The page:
HMS Victory is a first rate ship of the line of the Royal Navy, laid down in 1759 and launched in 1765, most famous as Lord Nelson's flagship at the Battle of Trafalgar. She is the oldest naval ship still in commission, and now sits in dry dock in Portsmouth, England, United Kingdom as a museum ship.
In December 1758, the commissioner of Chatham Dockyard was instructed to prepare a dry dock for the construction of a new first-rate ship. This was an unusual occurrence at the time as the Royal Navy preferred smaller and more manoeuvrable ships, and it was unusual for more than two to be in commission simultaneously; during the whole of the 18th century only ten were constructed.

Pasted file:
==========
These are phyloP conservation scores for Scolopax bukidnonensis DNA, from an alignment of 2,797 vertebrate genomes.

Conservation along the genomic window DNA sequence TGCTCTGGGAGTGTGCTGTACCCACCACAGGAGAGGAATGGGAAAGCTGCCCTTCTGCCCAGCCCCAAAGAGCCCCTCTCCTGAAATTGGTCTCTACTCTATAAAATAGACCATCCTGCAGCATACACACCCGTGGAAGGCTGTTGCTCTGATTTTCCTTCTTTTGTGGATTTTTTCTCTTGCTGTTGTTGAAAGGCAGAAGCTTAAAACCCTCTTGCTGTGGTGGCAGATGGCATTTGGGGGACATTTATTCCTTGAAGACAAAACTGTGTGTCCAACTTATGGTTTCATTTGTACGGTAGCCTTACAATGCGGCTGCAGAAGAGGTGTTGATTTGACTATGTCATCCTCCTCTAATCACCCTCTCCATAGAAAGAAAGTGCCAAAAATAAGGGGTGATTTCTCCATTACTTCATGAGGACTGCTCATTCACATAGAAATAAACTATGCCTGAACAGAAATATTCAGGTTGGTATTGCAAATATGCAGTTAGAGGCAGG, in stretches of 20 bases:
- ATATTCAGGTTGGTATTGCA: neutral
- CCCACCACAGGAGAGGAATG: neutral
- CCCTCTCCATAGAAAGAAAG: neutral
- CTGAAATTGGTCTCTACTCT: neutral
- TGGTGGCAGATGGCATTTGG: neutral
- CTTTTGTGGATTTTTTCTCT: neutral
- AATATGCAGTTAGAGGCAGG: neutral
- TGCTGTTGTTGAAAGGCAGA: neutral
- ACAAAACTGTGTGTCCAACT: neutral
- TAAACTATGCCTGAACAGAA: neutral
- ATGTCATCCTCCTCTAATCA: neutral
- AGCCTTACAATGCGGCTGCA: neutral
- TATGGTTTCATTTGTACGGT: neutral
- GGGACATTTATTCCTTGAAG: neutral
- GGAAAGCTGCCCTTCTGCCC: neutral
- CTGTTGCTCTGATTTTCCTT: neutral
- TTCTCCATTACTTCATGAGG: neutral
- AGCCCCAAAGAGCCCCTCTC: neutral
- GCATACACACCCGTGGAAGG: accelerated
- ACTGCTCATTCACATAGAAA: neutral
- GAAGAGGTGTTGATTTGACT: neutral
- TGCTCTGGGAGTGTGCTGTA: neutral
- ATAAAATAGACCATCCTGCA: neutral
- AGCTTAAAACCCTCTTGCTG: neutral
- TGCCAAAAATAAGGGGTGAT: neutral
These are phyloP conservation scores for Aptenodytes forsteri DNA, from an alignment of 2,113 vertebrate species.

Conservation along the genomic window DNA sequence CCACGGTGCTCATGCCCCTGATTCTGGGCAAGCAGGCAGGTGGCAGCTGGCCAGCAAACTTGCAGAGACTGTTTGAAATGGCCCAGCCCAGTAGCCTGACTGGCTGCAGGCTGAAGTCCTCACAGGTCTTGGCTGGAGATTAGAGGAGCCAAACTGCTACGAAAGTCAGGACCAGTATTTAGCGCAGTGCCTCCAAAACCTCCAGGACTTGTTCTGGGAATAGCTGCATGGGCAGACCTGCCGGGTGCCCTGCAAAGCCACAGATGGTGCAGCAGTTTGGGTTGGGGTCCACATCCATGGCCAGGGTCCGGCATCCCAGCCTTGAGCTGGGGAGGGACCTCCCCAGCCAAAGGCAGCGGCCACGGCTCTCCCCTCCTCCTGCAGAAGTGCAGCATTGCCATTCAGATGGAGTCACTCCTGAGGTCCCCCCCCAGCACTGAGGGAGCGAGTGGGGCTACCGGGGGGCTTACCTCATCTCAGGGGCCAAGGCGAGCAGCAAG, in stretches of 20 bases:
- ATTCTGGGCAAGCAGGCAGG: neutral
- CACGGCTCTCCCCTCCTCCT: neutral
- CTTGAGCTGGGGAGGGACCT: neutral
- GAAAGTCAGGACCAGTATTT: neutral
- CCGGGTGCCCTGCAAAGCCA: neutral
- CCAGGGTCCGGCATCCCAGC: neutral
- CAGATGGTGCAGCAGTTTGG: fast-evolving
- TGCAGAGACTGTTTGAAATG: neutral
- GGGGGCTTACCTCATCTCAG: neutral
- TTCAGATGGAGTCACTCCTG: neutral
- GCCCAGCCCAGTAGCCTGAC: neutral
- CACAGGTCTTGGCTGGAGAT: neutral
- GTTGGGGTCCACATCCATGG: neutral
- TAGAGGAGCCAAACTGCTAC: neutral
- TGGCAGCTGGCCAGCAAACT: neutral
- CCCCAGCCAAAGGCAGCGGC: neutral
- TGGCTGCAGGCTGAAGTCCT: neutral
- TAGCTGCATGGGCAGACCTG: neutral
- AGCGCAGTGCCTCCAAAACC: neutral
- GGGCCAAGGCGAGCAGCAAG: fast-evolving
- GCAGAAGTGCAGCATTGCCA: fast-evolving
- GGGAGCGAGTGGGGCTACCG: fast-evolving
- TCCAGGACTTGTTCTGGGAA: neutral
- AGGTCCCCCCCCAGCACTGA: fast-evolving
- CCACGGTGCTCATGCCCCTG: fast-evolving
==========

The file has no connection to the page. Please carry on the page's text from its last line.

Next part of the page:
The outline plans arrived in June 1759 and were based on HMS Royal George which had been launched at Woolwich Dockyard in 1756. The naval architect chosen to design the ship was Sir Thomas Slade who, at the time, was the appointed Surveyor of the Navy. She was designed to carry at least 100 guns and was established with that number of guns; in practice, her armament varied from 104 to 106 guns and carronades. In January 1808 the Victory was reduced to a 98-gun Second rate, but was reclassed as a 104-gun First Rate in February 1817.